Turkuaz Lays Down the Funk on the Westcott Theater

Brooklyn based power funk/soul/jam band Turkuaz dropped it hard on the Westcott Theater Saturday June 29th. Although a relatively smaller event in terms of attendance, Turkuaz fans and all the funky people in the house got down to the sound with no lack of soul.

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Turkuaz is a ten-piece band with a solid battalion of horns, rhythm, vocals and chords that round out a funky groove. Their compositions reflect an innovative and musically sophisticated take on the often repetitive funk sound – think James Brown telling you to “get on up” over and over again. Turkuaz has taken funk to a whole new level by composing multilayered, multi-movement funk orchestrations. If funk-opera were a thing, Turkuaz would be the originators. Their songs suggested a foundation built around tight and well-balanced vocal arrangements that utilized a number of band members. Slightly raspy and classically punchy guitarist Dave Brandwein traded off lead vocals with smoother, soulful, baritone sax player Josh Schwartz, while the team of midriff showing, short-skirt sporting, hip-shaking “back-up” vocalists Geneva Williams and Sammi Garett brought that unequivocal soul sister sound loud, proud and crystal clear. The band’s trumpet player, Chris Brouwers, even chimed in with some high harmonies on a number or two.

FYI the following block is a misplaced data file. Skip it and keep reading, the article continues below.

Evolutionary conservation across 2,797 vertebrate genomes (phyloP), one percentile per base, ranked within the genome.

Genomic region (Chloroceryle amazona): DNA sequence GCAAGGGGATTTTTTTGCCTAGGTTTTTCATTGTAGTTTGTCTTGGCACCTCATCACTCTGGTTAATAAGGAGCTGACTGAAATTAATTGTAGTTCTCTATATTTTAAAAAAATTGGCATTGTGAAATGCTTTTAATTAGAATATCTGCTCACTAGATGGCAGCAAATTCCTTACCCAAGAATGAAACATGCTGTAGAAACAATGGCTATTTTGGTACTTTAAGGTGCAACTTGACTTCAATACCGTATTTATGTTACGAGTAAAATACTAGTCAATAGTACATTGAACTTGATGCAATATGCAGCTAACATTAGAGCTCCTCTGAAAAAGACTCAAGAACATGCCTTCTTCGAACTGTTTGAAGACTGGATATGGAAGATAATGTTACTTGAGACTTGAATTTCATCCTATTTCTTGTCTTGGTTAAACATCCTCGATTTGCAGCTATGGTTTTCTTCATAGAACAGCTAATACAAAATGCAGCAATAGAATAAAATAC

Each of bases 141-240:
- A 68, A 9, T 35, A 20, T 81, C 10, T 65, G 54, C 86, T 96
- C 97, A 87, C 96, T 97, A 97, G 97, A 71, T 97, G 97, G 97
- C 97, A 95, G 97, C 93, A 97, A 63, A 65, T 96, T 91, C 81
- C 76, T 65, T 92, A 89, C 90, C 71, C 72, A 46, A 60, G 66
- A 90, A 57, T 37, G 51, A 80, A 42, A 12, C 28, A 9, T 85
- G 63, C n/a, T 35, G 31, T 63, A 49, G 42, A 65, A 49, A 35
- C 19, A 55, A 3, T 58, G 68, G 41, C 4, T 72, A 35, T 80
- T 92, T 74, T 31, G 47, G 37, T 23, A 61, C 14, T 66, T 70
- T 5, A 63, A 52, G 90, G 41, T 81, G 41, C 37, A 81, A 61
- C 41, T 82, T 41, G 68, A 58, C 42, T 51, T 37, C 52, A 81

But back to business folks…The backbone of any funk group is of course, the bass. Floppy-hat wearing, shadow-dwelling Taylor Shell played laser-accurate, complex lines while executing with an interesting muddy-thuddy sound (reminiscent of reggae bass). This was another funk contrast, as a lot of funk hits hard on the treble end, accenting the highly percussive slapping and popping innovated by Bootsy Collins of Parliament Funkadelic. This effect brings the baseline to the forefront as a lead instrument. While Shell’s bass lines provided a rhythmic and technically interesting platform to work off of, they somewhat melted into the heartbeat of the overall sound, sometimes drowned out a bit by the bass drum, delivered by the vigorous Michelangelo Carubba.

Turkuaz continued this trend of funk-innovation and non-traditional experimentation throughout the night, as they demonstrated their ability to improvise well enough to hang with any jammin Jerry-Lovin’ audience. Worth noting is the  screaming saxophone solo by Greg Sanderson and a tripped-out, phaser-laden trumpet interlude by Chris Brouwers. Top the night off with a classic cover of “Hold On, I’m Coming” by Sam and Dave to get the crowd singing along and this one was the bag. Turkuaz was captivating and refreshing to listen to, sexy to watch, and as all good funk typically should be, a funkin heck of a good time.

For up to date information on the band and tour dates please visit Turkazband.com